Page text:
With multiplayer (co-op and competitive) modes, the ability to record your performances, and outfit your characters in various costumes, Boogie may well be Wii's biggest third-party hit this year… and I say that without sarcasm. It's designed to capture the mainstream audience that is currently so well-tuned into the console, and by mixing both singing and dancing components, it does something no other home title has tried before. Meaning even if it doesn’t manage to be as good as it has the potential to be, the sheer lack of competition in its genre will make it popular merely by default. If you've seen how big SingStar and Dance Dance Revolution have been with casual and non gamers on PlayStation2 (a feat mimicked by the superlative Guitar Hero series, which is also Wii-bound) and then add them together, multiply by Wii's popularity and then take away the relative impracticalities that unfortunately come with large dance mats or even bulky pseudo instruments, and you have something that is destined to be a massive hit.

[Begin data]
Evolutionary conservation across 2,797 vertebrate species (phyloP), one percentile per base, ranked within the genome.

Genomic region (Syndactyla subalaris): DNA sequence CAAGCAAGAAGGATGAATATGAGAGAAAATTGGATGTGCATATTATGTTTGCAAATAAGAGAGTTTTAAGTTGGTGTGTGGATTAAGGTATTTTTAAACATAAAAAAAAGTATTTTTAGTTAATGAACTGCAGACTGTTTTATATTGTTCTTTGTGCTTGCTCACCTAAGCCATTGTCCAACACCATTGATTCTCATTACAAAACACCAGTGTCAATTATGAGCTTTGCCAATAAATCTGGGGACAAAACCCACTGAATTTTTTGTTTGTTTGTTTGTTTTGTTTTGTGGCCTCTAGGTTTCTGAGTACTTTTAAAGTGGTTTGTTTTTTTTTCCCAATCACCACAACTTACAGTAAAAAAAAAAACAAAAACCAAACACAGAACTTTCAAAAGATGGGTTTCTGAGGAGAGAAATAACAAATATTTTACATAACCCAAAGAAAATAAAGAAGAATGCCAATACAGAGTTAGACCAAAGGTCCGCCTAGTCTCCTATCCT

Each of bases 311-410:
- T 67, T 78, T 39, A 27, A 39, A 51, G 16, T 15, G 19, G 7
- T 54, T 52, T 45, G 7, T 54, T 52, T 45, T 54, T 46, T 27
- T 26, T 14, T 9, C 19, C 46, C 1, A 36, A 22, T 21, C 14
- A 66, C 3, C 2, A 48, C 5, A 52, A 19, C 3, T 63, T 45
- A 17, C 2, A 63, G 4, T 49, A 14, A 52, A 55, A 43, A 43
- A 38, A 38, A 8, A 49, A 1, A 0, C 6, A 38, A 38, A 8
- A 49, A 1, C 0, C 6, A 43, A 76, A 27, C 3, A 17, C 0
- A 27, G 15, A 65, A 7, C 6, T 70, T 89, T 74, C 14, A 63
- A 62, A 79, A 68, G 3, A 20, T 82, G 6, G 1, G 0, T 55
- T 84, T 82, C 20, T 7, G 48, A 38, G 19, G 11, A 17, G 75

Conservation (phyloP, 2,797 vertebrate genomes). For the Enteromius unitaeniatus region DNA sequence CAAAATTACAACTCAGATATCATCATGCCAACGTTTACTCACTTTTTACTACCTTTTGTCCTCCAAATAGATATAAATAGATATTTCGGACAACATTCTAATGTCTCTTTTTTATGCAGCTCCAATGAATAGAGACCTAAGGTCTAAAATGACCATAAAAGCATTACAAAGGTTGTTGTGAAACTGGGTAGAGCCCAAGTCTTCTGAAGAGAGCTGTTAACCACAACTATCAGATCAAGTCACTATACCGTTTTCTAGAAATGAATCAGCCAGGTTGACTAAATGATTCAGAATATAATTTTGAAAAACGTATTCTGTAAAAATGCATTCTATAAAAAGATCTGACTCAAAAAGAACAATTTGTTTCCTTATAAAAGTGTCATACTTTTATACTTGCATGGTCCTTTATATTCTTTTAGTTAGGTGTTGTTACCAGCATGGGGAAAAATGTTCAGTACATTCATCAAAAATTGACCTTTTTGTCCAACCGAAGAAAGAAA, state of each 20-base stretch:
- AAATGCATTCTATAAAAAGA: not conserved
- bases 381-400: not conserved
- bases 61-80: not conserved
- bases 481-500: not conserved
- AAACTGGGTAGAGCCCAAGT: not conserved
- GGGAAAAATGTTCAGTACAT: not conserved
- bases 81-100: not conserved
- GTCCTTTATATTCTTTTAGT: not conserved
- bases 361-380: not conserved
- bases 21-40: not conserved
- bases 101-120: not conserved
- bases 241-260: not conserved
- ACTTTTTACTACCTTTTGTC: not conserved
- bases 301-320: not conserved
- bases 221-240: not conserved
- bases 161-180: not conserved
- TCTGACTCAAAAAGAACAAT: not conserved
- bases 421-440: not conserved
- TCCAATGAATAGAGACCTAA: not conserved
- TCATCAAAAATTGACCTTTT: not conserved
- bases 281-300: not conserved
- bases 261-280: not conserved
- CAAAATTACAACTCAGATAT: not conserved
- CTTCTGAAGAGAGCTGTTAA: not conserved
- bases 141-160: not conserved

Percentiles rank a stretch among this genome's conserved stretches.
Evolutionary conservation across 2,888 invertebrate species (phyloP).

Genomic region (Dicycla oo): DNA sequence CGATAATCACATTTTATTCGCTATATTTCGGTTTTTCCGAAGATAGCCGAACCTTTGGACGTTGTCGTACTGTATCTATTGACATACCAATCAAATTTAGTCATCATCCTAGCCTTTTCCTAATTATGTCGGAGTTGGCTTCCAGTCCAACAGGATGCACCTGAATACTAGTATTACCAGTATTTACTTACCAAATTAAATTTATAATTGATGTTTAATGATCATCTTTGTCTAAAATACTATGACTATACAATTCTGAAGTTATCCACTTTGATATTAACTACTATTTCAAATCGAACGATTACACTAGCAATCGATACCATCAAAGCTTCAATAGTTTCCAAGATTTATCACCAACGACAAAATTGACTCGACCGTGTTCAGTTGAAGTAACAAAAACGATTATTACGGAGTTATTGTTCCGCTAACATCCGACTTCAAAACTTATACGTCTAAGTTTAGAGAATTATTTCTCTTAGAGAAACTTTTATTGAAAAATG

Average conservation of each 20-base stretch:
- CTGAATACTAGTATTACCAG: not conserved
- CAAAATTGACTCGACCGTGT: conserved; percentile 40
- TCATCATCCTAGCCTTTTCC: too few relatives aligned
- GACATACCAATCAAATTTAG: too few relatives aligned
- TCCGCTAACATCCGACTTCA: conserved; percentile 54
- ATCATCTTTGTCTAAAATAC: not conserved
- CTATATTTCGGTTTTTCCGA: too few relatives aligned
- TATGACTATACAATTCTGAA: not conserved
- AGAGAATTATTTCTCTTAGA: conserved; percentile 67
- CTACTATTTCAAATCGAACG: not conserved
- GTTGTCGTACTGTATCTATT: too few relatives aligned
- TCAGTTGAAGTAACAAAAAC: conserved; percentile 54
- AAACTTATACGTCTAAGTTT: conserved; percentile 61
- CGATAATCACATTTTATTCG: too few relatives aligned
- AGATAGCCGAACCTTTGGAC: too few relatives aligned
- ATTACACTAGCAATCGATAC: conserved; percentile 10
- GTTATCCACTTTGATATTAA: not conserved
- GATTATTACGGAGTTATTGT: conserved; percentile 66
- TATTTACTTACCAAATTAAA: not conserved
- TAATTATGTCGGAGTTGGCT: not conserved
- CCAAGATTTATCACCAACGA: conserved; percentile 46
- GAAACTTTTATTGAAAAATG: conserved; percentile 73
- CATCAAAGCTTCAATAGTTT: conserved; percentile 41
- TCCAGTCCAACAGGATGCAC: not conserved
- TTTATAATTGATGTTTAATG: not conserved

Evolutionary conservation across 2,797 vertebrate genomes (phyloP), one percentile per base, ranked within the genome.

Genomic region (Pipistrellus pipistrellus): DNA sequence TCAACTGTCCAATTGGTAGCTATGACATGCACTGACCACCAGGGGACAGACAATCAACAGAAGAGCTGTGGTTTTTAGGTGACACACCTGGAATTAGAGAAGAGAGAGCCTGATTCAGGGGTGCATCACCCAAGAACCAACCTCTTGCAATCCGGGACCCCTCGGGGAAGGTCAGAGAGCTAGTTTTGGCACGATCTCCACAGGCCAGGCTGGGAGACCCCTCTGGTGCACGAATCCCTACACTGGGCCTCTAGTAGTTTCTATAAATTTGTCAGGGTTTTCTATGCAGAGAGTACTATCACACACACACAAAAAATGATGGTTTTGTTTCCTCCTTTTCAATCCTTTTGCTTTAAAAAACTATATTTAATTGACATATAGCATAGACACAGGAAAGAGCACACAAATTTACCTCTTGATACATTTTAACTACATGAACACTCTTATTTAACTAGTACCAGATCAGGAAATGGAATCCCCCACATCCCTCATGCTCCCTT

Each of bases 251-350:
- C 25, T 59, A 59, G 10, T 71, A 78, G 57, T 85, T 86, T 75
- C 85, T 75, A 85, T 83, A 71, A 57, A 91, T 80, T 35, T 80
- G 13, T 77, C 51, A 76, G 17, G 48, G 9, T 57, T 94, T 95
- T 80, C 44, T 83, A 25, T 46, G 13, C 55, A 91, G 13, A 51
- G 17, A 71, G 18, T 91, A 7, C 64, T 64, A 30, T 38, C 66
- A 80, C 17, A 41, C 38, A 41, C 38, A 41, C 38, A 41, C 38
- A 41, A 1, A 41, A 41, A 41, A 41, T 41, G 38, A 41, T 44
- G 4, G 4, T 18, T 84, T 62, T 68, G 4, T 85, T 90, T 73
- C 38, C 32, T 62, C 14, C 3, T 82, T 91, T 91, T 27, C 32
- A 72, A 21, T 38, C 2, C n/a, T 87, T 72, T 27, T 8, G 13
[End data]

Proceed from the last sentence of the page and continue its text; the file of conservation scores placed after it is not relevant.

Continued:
Making this all the more certain is EA's rather cynical mining of fashionable pre-teen franchise, Bratz, in the design of Boogie's more human characters. The similarities are pretty shocking, but it seals the game's success by marketing directly to the oft neglected young female demographic. Consider that age/gender group is rarely ever targeted on a whole by the big videogame publishers, AND that currently both Xbox 360 and PlayStation3 are perceived to be very 'male' machines in their software library (rarities such as SingStar notwithstanding) and it's clear EA knows exactly what it's doing. As an exclusive title, the company will be pushing Boogie massively on TV and other media, making it THE game for the ever expanding non and casual audience which is increasingly important to Wii's growth.